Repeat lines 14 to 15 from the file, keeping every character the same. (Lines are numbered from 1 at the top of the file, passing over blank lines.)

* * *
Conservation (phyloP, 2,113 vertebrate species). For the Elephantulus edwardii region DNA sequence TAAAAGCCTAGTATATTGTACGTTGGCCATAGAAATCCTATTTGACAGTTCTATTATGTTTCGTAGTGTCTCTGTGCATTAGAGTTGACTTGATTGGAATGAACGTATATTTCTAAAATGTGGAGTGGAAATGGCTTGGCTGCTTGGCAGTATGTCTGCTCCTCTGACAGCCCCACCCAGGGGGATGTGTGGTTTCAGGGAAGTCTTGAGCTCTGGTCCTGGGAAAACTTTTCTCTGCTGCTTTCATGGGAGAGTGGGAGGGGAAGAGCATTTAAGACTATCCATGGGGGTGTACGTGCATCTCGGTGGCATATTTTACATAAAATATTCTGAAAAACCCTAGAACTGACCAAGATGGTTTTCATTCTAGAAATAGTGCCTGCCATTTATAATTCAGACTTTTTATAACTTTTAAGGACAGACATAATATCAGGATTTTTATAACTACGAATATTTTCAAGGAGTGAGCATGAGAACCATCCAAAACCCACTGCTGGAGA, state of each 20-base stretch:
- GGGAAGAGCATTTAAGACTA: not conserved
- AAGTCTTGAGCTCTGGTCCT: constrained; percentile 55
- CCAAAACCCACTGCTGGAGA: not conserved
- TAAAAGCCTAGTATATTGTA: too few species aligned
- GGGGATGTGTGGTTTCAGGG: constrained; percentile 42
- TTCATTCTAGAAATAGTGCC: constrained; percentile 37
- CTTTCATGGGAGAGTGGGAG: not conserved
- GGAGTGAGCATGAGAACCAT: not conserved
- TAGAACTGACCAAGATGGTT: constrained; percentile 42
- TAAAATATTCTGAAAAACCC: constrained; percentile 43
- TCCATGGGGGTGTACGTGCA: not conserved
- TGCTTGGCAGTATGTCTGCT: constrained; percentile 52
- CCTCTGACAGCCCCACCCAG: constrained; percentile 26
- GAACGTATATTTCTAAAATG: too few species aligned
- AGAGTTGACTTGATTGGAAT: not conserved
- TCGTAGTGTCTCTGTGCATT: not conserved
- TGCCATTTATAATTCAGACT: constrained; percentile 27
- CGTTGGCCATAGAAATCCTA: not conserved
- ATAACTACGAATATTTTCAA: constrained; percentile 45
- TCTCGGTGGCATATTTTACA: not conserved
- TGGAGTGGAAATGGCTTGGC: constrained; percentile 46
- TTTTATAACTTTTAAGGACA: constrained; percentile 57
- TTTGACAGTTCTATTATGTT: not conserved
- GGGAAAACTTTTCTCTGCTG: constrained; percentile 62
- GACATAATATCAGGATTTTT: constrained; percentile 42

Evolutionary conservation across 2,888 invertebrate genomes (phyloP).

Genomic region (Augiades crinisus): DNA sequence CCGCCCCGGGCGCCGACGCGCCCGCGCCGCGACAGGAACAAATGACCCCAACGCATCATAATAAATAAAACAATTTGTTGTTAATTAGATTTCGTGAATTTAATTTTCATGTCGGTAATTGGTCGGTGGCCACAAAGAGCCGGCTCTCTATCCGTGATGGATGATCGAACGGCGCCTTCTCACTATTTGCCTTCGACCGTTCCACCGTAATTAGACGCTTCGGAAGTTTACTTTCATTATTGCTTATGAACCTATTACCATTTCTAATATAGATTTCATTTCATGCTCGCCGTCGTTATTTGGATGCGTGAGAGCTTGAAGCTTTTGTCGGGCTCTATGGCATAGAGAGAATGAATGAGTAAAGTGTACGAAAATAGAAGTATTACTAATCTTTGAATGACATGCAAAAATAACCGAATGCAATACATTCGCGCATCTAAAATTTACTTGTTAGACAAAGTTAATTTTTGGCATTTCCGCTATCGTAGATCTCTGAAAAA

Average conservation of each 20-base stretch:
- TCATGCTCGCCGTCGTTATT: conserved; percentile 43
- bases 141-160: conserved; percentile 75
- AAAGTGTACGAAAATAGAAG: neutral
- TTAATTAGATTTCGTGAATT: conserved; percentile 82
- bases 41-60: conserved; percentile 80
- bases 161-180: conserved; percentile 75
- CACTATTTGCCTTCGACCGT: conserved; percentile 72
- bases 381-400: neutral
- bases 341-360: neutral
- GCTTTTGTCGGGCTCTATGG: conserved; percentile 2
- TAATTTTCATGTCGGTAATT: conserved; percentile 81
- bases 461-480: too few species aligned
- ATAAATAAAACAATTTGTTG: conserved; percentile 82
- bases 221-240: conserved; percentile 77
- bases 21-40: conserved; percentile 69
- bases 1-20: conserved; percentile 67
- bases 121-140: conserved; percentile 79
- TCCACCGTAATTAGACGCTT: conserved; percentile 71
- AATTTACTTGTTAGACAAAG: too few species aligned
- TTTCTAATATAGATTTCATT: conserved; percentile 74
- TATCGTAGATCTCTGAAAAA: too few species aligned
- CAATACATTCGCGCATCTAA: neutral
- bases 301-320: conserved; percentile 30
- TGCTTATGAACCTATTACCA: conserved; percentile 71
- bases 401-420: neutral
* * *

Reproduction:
- CCTCTGACAGCCCCACCCAG: constrained; percentile 26
- GAACGTATATTTCTAAAATG: too few species aligned